Mobile terminals

A mobile data terminal (MDT) or mobile digital computer (MDC) is a computerized device used in public transit vehicles, taxicabs, courier vehicles, service trucks, commercial trucking fleets, military logistics, fishing fleets, warehouse inventory control, and emergency vehicles, such as police cars, to communicate with a central dispatch office. They are also used to display mapping and information relevant to the tasks and actions performed by the vehicle such as CAD drawings, diagrams & safety information.

Mobile data terminals feature a screen on which to view information and a keyboard or keypad for entering information, and may be connected to various peripheral devices. Standard peripherals include two-way radios and taximeters, both of which predate computer assisted dispatching. MDTs may be simple display and keypad units, intended to be connected to a separate black-box or AVL computer. While MDTs were originally dumb terminals most have been replaced with fully functional PC hardware, known as MDCs (Mobile Digital Computers). MDTs are most commonly associated with in-vehicle use.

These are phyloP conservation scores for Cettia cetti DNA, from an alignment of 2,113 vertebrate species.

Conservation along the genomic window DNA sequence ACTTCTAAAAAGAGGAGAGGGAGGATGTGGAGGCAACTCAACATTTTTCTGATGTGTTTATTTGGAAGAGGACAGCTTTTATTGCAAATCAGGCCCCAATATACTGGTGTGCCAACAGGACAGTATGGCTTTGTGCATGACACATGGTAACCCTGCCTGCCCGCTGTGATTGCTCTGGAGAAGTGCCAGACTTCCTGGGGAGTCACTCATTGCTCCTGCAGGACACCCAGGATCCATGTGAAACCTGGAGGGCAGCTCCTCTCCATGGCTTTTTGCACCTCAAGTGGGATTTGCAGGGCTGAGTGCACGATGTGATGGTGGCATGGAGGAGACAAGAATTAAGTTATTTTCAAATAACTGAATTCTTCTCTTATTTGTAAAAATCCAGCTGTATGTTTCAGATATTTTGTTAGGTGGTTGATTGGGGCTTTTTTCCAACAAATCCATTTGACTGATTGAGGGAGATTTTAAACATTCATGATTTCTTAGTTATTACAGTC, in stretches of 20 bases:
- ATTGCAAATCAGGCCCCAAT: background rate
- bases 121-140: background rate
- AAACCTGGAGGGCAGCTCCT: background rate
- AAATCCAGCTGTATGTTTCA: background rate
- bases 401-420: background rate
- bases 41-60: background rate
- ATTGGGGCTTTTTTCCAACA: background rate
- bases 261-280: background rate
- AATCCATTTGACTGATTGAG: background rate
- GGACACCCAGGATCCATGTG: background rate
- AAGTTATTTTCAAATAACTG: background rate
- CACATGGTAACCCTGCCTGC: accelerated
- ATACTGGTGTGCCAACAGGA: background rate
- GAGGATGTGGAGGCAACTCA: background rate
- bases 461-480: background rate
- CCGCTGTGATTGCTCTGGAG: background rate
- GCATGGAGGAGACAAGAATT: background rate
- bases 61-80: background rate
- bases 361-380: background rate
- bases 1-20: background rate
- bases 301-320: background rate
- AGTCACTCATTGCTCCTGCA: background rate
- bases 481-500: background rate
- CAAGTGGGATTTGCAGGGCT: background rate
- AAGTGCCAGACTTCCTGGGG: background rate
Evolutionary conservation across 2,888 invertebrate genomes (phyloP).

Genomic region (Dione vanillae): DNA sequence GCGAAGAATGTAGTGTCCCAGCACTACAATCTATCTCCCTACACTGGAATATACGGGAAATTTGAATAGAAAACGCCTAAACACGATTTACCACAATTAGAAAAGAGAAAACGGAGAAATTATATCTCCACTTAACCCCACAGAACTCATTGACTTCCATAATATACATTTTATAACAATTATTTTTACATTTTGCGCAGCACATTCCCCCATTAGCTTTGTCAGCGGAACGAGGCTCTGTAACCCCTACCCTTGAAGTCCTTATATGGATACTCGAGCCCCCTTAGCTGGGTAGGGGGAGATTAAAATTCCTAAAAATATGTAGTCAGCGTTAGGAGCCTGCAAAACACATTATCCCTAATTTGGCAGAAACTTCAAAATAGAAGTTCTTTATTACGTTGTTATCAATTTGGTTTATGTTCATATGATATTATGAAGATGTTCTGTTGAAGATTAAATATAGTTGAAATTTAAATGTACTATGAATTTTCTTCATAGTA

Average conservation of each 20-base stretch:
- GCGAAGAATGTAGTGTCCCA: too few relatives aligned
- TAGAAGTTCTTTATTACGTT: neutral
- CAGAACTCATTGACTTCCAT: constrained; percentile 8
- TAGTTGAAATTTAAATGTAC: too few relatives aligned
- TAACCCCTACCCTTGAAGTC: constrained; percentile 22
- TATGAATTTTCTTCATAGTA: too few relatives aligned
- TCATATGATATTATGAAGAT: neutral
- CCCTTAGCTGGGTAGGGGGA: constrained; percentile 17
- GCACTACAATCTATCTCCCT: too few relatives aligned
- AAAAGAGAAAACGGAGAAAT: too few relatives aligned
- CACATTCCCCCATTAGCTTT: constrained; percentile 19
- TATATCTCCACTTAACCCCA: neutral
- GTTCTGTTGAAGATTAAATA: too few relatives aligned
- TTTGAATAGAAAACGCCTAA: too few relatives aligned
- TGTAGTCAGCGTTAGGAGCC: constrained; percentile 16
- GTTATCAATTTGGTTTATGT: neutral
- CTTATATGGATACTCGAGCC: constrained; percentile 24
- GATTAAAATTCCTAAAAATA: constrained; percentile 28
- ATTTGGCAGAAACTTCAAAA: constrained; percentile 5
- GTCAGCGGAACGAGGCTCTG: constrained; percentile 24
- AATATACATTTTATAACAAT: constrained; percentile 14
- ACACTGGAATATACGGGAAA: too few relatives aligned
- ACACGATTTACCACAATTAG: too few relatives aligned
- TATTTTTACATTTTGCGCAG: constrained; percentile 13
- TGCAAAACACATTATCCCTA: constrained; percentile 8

This requires the MDT to be anchored to the vehicle for driver safety, device security, and user ergonomics. Frequently installations will include a WAN modem, power conditioning equipment, and a WAN, WLAN, and GPS antenna mounted external to the vehicle.